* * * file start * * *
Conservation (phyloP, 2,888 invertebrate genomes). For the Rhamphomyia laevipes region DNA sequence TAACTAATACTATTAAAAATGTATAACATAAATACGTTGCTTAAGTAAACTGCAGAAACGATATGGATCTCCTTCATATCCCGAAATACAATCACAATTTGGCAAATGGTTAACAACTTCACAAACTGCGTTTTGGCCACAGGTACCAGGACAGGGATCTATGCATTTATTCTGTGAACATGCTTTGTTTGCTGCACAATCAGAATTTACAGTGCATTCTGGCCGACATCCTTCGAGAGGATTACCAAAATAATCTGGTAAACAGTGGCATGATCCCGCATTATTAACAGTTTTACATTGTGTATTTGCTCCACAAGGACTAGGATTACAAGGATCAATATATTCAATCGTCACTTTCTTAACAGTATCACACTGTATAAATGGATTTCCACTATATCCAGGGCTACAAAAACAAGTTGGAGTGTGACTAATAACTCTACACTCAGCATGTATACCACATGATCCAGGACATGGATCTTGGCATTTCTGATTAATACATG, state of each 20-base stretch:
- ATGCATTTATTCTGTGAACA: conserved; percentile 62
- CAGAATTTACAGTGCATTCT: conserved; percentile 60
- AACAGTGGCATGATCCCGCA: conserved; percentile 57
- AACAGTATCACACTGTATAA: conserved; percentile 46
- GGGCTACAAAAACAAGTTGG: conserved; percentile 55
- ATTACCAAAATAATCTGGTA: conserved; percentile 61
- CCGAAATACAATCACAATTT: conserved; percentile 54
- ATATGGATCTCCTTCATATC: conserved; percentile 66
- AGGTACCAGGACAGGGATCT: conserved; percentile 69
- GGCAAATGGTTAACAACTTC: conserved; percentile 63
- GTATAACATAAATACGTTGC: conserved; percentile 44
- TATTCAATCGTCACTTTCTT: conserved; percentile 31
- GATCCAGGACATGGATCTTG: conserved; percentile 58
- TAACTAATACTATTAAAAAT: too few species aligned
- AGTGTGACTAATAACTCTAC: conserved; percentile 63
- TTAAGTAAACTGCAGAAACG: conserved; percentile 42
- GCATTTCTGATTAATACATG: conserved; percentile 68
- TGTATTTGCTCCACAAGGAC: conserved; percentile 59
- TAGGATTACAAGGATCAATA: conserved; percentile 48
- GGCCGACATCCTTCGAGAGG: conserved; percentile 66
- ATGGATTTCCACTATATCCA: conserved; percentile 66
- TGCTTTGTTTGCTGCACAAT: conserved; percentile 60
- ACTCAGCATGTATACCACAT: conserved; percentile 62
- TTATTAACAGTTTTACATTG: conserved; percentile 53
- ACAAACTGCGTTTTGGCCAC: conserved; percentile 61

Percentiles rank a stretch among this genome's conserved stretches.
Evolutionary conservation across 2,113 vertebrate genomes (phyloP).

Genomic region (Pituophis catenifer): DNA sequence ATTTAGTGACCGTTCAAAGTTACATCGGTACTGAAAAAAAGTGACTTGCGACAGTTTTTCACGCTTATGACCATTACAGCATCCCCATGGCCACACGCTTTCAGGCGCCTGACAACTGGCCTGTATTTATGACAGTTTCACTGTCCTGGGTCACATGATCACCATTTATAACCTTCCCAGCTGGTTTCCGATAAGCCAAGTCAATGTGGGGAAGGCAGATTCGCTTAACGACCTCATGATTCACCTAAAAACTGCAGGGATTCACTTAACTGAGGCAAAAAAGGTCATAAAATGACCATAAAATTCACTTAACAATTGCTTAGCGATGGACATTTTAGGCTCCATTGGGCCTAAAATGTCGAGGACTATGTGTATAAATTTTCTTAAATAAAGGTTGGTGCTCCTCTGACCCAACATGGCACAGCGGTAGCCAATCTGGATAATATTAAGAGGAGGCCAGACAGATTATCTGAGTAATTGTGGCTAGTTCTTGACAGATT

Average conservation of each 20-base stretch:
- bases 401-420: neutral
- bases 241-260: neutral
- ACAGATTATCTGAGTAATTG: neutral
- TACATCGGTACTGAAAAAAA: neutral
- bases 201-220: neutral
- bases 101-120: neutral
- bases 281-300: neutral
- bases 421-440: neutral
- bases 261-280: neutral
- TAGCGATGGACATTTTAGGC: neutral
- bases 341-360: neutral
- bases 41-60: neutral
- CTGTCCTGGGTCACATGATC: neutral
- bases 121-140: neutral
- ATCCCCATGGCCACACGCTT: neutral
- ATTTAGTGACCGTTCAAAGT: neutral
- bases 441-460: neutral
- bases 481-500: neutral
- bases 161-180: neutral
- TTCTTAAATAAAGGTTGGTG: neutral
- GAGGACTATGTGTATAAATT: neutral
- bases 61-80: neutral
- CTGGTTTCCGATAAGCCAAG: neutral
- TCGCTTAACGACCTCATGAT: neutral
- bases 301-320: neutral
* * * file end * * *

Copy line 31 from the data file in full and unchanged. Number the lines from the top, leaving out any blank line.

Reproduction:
- bases 401-420: neutral